Rothschild Lecture features conversation with Eric K. Ward on 'Skin in the Game'

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Eric K. Ward, executive director of the Western States Center, will be the guest speaker for Emory’s 12th annual Rothschild Lecture on Thursday, Oct. 29 at 7:30 p.m. With roots in community organizing and civil rights work, Ward has been a leading voice in national discussions on how to combat hate violence and preserve democratic institutions, governance and inclusive societies.

His presentation, “Skin in the Game: American Jews, Whiteness and the Contemporary Movement for Racial Justice,” will be conducted virtually over Zoom.

Rather than following a traditional lecture format, the program will be a conversation between Ward and Eric L. Goldstein, director of the Tam Institute for Jewish Studies at Emory and author of “The Price of Whiteness: Jews, Race and American Identity.”

Ward and Goldstein will discuss the historical contexts, current challenges and future possibilities that together reflect Jews’ complex and often contradictory place in America’s racial terrain. They also will consider the connections between antisemitism and white nationalist ideology in the United States. More broadly, the program will explore where American Jews stand in relation to the nation’s reckoning with the issues of race, white privilege and inequality, and what stake they have in this process.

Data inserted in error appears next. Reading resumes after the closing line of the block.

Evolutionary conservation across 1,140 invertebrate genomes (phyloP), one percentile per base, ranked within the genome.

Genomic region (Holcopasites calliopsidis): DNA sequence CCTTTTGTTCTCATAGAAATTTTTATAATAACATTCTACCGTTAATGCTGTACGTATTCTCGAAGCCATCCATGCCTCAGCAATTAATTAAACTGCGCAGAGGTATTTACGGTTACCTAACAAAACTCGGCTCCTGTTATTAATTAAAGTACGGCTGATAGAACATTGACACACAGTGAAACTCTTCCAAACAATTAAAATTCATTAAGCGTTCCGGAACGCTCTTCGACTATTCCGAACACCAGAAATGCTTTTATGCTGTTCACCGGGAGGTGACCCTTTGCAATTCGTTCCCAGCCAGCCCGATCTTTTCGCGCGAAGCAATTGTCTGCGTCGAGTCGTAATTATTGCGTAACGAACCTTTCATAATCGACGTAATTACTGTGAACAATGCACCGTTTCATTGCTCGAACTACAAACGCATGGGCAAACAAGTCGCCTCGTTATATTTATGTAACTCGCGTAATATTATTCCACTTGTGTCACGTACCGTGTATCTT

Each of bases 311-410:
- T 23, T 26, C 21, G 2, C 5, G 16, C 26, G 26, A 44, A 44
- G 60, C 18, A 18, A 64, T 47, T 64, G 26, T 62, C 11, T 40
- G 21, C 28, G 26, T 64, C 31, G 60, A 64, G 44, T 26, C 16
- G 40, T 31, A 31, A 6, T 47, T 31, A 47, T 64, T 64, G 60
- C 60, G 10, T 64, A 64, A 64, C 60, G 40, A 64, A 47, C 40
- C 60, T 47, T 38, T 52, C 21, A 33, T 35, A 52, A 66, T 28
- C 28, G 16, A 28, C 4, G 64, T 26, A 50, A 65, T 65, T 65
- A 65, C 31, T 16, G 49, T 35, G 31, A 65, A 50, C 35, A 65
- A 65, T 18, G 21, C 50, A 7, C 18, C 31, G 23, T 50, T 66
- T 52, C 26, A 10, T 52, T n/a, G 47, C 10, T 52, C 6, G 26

The Rothschild Memorial Lecture was established in 2007 to honor the late Rabbi Jacob M. Rothschild, the spiritual leader of The Temple, Atlanta’s oldest Jewish congregation, and a voice for social change in the city and throughout the South. Each year the Rothschild Lecture features a guest scholar speaking on a topic relevant to Rothschild’s life and work, such as Jewish ethics, Jewish social movements, modern Judaism or southern Jewish history.

The Rothschild Lecture is sponsored by the Tam Institute for Jewish Studies, one of the leading research and teaching institutions for Jewish Studies in the South. Co-sponsors include the Department of Religion, the Center for Ethics, the Office of Spiritual and Religious Life, the Office of Diversity, Equity and Inclusion, the Hightower Fund and the Fox Center for Humanistic Inquiry.

For complete information, visit the Tam Institute for Jewish Studies.

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